NATURAL ENGLAND SAVE PENWITH MOORS
CARN GALVA ZENNOR RE-REGISTRATION OF COMMON LAND
Says Ian McNeil Cooke
In an effort to ensure better long term legal protection of hitherto unobstructed open access moorland from unchecked development especially in the light of recent and impending stock proofing with barbed wire fencing, gates and cattle grids - Save Penwith Moors has made the first of several applications to Cornwall Council under Part 1 of the 2006 Commons Act to re-register as common land an area of heathland around Carn Galva [designated CL 645] in the Parish of Zennor.
The 1844 Tithe map describes this land as common with the occupier at Bossigran Farm [Bosigran Farm] having turbary rights over it [Turbary is the term used to describe the ancient right to cut turf, or peat, for fuel] and it is reasonable to consider that the area is waste land of a manor and common land. This area of open heathland - which can be defined as barren or waste land, uncultivated with scrub vegetation - demonstrates that the area has never been successfully enclosed and thus supports the existence of a common since time immemorial.
Today the whole of CL 645 is within open access land under the Countryside and Rights of Way Act 2000 (CROW); the landowner being The National Trust.
At the time of application (December 2011) the land was still open, uncultivated and unoccupied although subject to an Organic Entry Level & Higher Level Stewardship agreement with the tenant farmer at Bosigran Farm. However, although the land is subject to grazing rights, it is insufficient for it to qualify as occupied [ref: DEFRA, Guidance to Commons Registration Authorities in the pilot areas (93 14)].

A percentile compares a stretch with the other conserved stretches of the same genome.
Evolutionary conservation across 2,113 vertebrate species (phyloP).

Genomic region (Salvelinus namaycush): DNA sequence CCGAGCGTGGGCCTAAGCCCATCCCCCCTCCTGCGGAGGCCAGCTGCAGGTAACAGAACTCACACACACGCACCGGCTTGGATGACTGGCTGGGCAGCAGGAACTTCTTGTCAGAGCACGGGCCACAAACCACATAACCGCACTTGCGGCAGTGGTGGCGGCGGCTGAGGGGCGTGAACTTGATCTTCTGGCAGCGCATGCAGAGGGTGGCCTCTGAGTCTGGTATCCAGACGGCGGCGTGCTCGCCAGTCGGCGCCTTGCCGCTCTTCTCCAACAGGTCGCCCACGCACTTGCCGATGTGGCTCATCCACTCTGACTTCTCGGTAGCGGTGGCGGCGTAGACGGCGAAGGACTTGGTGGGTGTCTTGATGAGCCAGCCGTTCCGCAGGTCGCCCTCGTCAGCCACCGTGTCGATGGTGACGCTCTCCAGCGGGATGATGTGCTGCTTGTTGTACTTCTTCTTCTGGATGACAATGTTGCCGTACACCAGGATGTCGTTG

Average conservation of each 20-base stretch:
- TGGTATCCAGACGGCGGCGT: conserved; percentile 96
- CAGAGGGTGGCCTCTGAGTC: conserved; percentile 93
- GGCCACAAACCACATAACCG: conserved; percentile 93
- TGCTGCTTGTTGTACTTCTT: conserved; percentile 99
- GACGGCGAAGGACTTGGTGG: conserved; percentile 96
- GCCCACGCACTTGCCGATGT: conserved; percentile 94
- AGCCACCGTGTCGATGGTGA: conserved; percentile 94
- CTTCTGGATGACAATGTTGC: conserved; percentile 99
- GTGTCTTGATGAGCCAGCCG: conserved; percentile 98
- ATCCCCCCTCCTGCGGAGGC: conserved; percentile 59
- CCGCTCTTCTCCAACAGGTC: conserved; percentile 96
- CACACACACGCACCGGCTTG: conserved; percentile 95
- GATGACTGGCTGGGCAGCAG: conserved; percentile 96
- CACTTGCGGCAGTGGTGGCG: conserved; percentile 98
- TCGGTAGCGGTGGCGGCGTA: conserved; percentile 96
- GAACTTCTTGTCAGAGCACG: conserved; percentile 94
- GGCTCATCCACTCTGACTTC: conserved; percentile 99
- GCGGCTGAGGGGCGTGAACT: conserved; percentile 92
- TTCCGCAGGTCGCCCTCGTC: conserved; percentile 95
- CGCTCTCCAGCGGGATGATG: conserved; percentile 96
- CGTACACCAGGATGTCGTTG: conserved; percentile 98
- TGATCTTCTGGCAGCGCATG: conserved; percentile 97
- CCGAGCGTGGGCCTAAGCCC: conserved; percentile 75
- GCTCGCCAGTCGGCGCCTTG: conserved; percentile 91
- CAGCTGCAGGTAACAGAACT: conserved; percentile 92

In the light of details presented in our application, the land comes within the criteria defined by schedule 2 (4) of the Commons Act 2006, and should now therefore be registered under the provision by Cornwall Council in its register of Common Land.
As part of the process the public will have the opportunity to comment we hope in support.
The legal position concerning common land is confused. Most commons are based on ancient rights: the exact rights which apply to individual commons were in some cases documented
but more often were based on long-held traditions. The UK government tried to regularise the definitions of common land with the Commons Registration Act 1965 which established a register of common land.
In February 1970 application under the 1965 Act was made to the commons registration authority the former Cornwall County Council - by the West Cornwall Footpaths Preservation Society [WCFPS] to register an area around Carn Galva.
An objection was received by the Council in December 1972 from an agent acting for the then owner who lived in Exeter, and the application was withdrawn by WCFPS in July 1973 and registration cancelled on 27th November 1974.
A new Act was passed in 2006 the Commons Act with a prime role being undertaken by the Open Spaces Society, that provides for the review, updating and keeping commons registers up-to-date. As part of this process applications to register land as common that failed under the 1965 Commons Registration Act may in certain cases be reconsidered. Land added to the register will enjoy the special legal protection afforded to common land 1 whereby, under Section 38 of the 2006 Act, it cannot be developed or encroached upon without consent of the Secretary of State for Environment, Food and Rural Affairs.